Generation Xers are beginning to turn the corner, midway between their teens and retirement.Now in their late 30s and early 40s, they have lived through three recessions, 9/11, and culture wars amidst starting families, buying homes, and struggling to repay student loans.I just hate that category, though, because saying they want kids sounds to me like they want kids of their own, and I can't deliver on that.By the same token, saying they don't want kids may just be their way of saying they don't want to start over with kids of their own, but would be okay with me having kids."In my coaching practice, I suggest that single moms do the inside work to get really clear about their wants, needs, values and beliefs and get in touch with their intuition," says Kerri Zane, single-mom lifestyle expert and author of It Takes All 5: A Single Mom's Guide to Finding the Real One.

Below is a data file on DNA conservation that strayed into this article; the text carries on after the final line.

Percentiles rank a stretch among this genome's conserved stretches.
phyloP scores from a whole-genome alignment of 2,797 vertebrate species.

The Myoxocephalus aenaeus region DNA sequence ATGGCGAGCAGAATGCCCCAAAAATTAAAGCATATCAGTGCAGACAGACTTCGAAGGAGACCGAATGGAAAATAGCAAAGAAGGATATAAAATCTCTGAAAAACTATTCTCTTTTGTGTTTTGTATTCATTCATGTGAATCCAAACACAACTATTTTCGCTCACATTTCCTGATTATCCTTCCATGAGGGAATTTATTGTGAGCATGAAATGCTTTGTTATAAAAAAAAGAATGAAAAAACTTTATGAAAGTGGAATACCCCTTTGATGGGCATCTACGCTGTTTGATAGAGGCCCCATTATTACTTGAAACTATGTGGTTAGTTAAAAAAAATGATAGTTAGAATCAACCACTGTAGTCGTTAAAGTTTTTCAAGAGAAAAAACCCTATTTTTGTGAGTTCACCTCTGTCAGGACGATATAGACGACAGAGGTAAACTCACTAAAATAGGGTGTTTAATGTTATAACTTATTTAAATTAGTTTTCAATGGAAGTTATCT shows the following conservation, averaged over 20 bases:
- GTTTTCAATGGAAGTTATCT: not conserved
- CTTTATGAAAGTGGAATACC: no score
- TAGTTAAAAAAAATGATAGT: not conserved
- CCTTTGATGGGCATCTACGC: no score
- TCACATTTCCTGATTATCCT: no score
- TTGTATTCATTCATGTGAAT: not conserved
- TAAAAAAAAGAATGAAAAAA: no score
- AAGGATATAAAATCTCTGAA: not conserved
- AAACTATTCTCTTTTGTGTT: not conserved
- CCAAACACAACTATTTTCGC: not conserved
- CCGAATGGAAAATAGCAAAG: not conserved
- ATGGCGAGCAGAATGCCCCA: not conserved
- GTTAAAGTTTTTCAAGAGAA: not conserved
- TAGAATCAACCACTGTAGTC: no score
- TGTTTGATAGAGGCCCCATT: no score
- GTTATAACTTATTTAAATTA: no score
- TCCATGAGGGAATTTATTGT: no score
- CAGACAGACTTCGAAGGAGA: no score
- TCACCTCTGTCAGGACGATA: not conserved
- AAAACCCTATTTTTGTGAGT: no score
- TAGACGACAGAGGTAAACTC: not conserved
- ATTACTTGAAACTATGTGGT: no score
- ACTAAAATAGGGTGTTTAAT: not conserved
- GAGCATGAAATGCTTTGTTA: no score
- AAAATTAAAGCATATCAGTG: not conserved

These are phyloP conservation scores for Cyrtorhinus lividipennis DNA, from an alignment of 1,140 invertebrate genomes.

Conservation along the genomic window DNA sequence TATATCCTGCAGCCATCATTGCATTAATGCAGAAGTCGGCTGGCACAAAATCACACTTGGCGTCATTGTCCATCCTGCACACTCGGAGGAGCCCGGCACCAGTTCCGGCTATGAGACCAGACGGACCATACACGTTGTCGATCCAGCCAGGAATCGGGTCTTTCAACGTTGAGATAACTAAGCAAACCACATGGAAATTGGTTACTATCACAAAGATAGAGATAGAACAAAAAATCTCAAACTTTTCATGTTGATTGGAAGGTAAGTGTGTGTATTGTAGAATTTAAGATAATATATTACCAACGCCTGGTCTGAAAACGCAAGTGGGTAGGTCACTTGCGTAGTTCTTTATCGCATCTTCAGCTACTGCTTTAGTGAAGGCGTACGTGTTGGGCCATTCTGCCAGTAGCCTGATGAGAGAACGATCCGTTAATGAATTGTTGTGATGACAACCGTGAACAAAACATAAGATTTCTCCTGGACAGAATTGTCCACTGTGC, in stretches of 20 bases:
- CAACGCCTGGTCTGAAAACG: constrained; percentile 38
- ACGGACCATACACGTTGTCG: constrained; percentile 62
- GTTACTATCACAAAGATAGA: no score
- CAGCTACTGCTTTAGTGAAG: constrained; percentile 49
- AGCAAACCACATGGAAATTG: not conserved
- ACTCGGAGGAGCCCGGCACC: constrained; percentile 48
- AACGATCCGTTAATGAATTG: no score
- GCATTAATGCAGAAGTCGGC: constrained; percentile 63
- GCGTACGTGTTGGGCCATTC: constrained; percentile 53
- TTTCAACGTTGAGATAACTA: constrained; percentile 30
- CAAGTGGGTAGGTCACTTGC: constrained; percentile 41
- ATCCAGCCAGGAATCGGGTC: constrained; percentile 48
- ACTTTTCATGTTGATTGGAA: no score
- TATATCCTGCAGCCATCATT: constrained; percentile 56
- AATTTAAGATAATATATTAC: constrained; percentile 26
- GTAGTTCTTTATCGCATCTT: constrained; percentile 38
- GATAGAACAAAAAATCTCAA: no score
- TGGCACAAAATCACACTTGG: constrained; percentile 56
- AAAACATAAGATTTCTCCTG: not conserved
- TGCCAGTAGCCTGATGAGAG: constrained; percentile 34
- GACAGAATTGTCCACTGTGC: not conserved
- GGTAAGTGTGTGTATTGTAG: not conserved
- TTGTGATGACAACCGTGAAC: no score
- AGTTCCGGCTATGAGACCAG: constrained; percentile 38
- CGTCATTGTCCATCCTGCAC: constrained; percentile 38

Early last year she asked me if I could help 'find her knight in shining armour'.And Baumgartner says that single parents need to consider that this may be true."I tell clients that having some time for 'just themselves' is important," she says.With death comes grief – sometimes terrible, devastating sadness that seems as if it will never end. For most, this period lasts from six months to a year, the periods of sadness gradually lessening over time.However, as 80-year-old poet and children’s book author Judith Viorst notes, seniors have already experienced “bad stuff” – holes in the brain from which names and dates have dropped, ailments you’ve never heard of, and attending funeral after funeral of dear friends and family.While life expectancy has increased from previous generations, the likelihood of having considerable time after the death of one’s mate remains high.